Shame and the Captives Based on true events this beautifully rendered novel from the author of Schindler s List and The Daughters of Mars brilliantly explores a World War II prison camp where Japanese prisoners resolve to

  • Title: Shame and the Captives
  • Author: Tom Keneally Thomas Keneally
  • ISBN: 9781476734644
  • Page: 324
  • Format: Hardcover
  • Based on true events, this beautifully rendered novel from the author of Schindler s List and The Daughters of Mars brilliantly explores a World War II prison camp, where Japanese prisoners resolve to take drastic action to wipe away their shame.Alice is a young woman living on her father in law s farm on the edge of an Australian country town, while her husband is held prBased on true events, this beautifully rendered novel from the author of Schindler s List and The Daughters of Mars brilliantly explores a World War II prison camp, where Japanese prisoners resolve to take drastic action to wipe away their shame.Alice is a young woman living on her father in law s farm on the edge of an Australian country town, while her husband is held prisoner in Europe When Giancarlo, an Italian anarchist at the prisoner of war camp down the road, is assigned to work on the farm, she hopes that being kind to him will somehow influence her husband s treatment What she doesn t anticipate is how dramatically Giancarlo will expand her outlook and self knowledge.But what most challenges Alice and her fellow townspeople is the utter foreignness of the thousand plus Japanese inmates and their culture, which the camp commanders fatally misread Mortified by being taken alive in battle and preferring a violent death to the shame of living, they plan an outbreak, to shattering and far reaching effects on all the citizens around them.In a career spanning half a century, Thomas Keneally has proved a master at exploring ordinary lives caught up in extraordinary events With this profoundly gripping and thought provoking novel, inspired by a notorious incident in New South Wales in 1944, he once again shows why he is celebrated as a writer who looks into the heart of the human condition with a piercing intelligence that few can match Sunday Telegraph

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    One thought on “Shame and the Captives”

    1. Marvelous storytelling and character development that shines a light for me on the relativism of morality in the time of war. The tale brings to life the odd historical event of a massive prison break by Japanese POWs at a small town in New South Wales in 1944. We get a window on the lives of the British and Australians running the camp, the program of work in the community set up for trustworthy prisoners, and the accommodation of local farmers and the town to the camp and prisoners they encoun [...]

    2. Most Australians of a certain age have heard of the Cowra Breakout. Early in the morning of 5 August 1944, over a thousand Japanese prisoners of war attempted to escape from a POW / internment camp located near Cowra, a small town in a farming community some 300 km west of Sydney. This was the largest prison escape of World War II. During the escape and the manhunt that followed, 231 Japanese soldiers and four Australian soldiers were killed. Many of the Japanese soldiers who died were either ki [...]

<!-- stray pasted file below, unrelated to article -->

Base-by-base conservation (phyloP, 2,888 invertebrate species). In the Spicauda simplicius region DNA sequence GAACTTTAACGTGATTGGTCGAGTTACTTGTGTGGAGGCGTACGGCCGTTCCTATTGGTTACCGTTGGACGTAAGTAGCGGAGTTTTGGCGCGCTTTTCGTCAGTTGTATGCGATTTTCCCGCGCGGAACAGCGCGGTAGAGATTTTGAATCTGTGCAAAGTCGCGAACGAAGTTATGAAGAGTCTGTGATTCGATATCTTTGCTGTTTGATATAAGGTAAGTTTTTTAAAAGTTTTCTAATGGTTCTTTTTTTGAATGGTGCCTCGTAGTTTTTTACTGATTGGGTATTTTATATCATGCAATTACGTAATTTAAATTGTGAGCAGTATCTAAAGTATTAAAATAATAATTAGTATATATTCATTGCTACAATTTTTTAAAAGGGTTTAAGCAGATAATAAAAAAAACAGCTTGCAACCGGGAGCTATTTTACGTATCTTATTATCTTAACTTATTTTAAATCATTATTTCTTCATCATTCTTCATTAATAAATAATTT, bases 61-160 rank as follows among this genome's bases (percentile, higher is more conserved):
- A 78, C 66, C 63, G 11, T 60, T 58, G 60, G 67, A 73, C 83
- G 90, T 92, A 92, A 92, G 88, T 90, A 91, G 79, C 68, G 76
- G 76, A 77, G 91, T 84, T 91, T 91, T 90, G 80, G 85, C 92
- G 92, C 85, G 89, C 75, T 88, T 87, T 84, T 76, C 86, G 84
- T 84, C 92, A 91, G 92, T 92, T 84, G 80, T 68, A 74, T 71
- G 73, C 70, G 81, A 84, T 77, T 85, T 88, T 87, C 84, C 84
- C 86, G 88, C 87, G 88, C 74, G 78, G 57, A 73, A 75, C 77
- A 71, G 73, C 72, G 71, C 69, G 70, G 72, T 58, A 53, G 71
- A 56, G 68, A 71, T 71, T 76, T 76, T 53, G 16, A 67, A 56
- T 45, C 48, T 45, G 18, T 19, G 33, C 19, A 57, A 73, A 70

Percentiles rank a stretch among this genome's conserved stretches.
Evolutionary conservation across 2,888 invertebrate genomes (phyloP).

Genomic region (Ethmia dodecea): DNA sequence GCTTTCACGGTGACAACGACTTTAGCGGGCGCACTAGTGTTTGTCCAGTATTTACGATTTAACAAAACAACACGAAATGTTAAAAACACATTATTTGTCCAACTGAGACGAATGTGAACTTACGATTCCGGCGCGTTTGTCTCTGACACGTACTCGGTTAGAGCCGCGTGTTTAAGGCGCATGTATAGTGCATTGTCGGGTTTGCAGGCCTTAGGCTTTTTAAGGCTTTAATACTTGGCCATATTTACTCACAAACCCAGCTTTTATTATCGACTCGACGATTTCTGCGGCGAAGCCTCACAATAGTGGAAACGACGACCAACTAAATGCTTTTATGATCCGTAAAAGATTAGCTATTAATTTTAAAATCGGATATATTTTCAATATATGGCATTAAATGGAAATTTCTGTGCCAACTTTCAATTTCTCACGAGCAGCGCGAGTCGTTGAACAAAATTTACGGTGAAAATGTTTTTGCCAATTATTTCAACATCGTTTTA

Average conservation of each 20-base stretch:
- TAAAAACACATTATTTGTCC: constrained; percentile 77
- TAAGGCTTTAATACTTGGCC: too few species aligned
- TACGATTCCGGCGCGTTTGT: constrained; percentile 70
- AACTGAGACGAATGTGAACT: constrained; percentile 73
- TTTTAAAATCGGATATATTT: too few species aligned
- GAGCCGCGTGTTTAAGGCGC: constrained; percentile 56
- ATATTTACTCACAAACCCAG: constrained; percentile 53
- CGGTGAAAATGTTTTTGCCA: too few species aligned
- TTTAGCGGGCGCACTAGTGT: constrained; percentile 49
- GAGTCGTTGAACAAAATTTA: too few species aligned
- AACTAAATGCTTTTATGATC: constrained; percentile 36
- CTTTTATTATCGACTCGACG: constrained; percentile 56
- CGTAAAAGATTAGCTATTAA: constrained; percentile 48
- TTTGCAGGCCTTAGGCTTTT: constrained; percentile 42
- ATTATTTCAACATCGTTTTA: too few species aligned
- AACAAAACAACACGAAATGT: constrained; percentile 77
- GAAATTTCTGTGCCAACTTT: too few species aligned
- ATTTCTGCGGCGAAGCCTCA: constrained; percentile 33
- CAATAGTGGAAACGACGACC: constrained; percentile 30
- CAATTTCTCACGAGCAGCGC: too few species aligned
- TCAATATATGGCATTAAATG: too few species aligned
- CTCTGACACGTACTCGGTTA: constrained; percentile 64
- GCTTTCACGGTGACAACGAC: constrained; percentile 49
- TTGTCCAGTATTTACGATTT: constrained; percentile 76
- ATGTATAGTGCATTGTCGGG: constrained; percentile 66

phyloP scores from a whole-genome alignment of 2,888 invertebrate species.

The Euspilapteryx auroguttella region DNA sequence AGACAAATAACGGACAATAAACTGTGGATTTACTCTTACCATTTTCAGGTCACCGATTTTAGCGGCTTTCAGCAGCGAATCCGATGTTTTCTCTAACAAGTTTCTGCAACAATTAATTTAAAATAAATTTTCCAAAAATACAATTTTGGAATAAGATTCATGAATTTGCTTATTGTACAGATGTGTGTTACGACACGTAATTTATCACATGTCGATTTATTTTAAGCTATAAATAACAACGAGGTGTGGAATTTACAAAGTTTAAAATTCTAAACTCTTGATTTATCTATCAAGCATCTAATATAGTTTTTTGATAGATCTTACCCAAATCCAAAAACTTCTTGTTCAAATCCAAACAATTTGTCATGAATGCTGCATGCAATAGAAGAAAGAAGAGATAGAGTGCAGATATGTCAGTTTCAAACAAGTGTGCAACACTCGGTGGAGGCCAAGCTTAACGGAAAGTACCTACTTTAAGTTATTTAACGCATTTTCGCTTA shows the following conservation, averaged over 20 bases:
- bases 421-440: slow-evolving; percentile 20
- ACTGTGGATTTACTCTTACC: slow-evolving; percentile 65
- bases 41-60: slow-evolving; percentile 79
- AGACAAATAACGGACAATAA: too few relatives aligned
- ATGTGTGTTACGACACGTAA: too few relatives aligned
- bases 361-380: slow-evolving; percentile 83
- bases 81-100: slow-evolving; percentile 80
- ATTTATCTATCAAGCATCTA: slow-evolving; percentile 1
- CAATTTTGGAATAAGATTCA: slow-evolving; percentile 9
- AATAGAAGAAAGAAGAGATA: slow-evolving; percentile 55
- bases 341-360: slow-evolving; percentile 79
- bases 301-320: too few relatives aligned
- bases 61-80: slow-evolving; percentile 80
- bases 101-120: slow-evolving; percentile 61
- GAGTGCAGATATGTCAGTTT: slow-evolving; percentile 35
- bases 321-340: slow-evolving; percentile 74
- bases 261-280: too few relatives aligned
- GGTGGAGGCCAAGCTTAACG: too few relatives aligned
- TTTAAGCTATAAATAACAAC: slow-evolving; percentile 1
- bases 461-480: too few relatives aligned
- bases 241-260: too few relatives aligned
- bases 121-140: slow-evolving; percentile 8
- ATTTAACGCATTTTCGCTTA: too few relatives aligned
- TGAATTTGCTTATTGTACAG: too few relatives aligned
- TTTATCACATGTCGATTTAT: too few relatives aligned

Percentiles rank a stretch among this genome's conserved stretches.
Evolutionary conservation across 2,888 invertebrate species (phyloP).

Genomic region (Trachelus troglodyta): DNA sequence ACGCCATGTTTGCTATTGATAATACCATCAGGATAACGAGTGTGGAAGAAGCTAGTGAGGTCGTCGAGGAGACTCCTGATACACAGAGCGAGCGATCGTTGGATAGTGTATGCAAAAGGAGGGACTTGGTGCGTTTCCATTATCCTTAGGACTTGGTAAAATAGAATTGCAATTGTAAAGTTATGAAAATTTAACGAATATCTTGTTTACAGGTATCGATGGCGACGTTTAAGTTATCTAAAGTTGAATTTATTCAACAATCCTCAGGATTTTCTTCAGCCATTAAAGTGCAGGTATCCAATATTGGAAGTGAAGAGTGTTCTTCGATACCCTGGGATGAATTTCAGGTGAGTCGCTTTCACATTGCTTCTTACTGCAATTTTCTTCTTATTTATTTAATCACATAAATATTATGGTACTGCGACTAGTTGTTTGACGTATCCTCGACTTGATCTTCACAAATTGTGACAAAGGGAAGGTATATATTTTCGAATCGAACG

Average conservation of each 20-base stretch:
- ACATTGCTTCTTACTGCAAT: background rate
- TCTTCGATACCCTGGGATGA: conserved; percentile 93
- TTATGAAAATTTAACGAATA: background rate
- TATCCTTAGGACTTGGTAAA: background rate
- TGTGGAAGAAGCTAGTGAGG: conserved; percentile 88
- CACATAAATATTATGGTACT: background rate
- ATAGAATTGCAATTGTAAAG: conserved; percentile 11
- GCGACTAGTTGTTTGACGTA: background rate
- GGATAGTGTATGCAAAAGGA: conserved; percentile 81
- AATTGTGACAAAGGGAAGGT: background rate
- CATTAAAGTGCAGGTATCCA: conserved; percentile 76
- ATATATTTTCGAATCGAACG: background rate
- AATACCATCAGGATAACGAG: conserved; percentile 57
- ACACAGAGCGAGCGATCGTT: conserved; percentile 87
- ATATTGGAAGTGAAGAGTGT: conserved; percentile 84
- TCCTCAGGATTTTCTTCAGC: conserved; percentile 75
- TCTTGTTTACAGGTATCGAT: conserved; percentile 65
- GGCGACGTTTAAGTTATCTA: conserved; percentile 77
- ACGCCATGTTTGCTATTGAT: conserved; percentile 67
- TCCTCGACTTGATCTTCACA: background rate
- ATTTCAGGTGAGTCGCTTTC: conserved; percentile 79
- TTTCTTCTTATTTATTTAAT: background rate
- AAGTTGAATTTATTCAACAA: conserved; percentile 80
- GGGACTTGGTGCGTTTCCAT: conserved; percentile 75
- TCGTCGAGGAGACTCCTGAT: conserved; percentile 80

3. Read by Paul English and Heather BoltonDescription: Based on true events, this beautifully rendered novel from the author of Schindler’s List and The Daughters of Mars brilliantly explores a World War II prison camp, where Japanese prisoners resolve to take drastic action to wipe away their shame.Alice is a young woman living on her father-in-law’s farm on the edge of an Australian country town, while her husband is held prisoner in Europe. When Giancarlo, an Italian anarchist at the prisone [...]

    4. I had never heard of the Cowra Breakout , the escape of Japanese POW's from a prison camp in Australia in 1944 before I decided to read this book . I wanted to read this because I loved other books by this author most notably Schindler's List and most recently The Daughters of Mars . I was taken by the author's notes , writing and thoughts at the beginning."Yet I hope there's a truth in this fiction, in its imagining of motives, and in the actions of these characters - that they do represent in [...]

    5. I feel darn brutal giving this book only one star, but I did not like it. It is a book of historical fiction which parallels the Cowra Breakout. In August 1944 over a thousand Japanese prisoners of war escaped from an internment camp located near Cowra, a small farming community in New South Wales, about 300 km west of Sydney. There is an adequate epilogue that explains what is fact and what is fiction. So if you are curious about the event maybe you want to read this book. Some events described [...]

    6. 3.5 This story is about a prison camp of WW11 It takes place on a farm near Cowra, Australia during 1944-1945.Japanese POW's plan a 'break out' (Italians and Koreans were also in the camp) Two hundred and thirty-four of the prisoners and four Australian soldiers died. These missing escapees were recaptured. The novel is inspired by true events (the author was a young boy himself and remembers the shocking tragedy--everyone in his nearby community was sick by the news).At the start of the book we [...]